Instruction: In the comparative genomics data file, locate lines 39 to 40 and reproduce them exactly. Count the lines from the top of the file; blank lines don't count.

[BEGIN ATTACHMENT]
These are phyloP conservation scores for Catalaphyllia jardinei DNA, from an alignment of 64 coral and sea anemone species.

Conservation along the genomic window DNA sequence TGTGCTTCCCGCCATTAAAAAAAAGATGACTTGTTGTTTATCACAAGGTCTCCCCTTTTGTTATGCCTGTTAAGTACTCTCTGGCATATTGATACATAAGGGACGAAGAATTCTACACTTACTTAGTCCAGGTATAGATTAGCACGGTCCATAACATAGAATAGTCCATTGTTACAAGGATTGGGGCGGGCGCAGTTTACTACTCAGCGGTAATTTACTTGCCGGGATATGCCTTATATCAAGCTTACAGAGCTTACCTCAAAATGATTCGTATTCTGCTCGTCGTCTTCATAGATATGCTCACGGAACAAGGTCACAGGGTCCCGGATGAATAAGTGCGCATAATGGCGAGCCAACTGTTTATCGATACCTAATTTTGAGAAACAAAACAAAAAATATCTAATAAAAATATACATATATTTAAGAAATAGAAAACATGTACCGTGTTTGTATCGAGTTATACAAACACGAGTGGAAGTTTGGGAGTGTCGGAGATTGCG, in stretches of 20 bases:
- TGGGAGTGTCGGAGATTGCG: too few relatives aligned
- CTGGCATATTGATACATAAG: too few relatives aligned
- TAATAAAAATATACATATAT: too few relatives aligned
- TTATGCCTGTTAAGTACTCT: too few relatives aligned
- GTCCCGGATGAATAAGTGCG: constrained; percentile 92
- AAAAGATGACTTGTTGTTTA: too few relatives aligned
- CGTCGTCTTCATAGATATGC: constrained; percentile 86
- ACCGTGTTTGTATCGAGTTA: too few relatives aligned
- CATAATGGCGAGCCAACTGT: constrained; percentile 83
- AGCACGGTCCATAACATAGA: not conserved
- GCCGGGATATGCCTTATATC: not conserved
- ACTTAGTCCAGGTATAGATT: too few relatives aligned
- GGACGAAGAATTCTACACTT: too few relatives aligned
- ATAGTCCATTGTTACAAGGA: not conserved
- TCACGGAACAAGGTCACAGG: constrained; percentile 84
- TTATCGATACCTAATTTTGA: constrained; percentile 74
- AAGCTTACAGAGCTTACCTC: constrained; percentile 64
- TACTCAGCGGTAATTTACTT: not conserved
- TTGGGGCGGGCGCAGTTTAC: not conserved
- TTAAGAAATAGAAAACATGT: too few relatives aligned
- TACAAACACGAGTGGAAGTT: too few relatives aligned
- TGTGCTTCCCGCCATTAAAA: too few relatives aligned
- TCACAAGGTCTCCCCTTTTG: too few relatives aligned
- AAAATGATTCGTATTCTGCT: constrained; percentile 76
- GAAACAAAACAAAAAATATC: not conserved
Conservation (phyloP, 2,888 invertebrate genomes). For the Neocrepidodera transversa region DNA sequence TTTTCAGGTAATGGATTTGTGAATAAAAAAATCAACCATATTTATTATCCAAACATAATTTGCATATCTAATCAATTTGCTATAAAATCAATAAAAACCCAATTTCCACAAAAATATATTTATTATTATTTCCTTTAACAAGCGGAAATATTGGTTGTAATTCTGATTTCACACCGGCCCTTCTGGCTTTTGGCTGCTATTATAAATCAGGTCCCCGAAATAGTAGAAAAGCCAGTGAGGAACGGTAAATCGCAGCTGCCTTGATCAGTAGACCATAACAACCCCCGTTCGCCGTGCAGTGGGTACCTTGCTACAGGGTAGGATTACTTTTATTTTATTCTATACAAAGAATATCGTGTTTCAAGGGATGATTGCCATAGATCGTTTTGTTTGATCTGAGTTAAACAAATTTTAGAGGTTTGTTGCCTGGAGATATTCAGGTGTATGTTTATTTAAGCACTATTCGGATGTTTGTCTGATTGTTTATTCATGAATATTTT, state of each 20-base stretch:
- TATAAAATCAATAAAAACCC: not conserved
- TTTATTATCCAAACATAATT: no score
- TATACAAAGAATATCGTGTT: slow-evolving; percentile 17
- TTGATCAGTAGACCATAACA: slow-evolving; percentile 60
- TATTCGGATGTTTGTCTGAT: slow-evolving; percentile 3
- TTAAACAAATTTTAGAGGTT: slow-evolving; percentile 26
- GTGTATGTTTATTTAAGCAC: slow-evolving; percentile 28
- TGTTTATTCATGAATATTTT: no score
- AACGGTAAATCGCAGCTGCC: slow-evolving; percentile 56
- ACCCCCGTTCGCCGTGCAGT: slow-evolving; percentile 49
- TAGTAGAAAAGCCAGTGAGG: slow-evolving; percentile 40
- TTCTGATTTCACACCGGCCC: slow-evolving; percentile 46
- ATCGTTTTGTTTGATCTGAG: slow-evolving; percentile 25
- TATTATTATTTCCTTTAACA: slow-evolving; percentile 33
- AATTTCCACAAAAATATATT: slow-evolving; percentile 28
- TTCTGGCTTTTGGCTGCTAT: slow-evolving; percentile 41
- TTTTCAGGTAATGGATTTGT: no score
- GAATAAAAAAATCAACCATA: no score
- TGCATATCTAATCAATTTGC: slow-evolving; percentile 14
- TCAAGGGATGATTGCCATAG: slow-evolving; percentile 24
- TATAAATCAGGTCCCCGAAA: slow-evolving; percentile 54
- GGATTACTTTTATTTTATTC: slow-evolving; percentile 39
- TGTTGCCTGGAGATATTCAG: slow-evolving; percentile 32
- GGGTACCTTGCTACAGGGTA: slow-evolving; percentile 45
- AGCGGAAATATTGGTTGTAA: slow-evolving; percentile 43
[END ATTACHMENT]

- TAGTAGAAAAGCCAGTGAGG: slow-evolving; percentile 40
- TTCTGATTTCACACCGGCCC: slow-evolving; percentile 46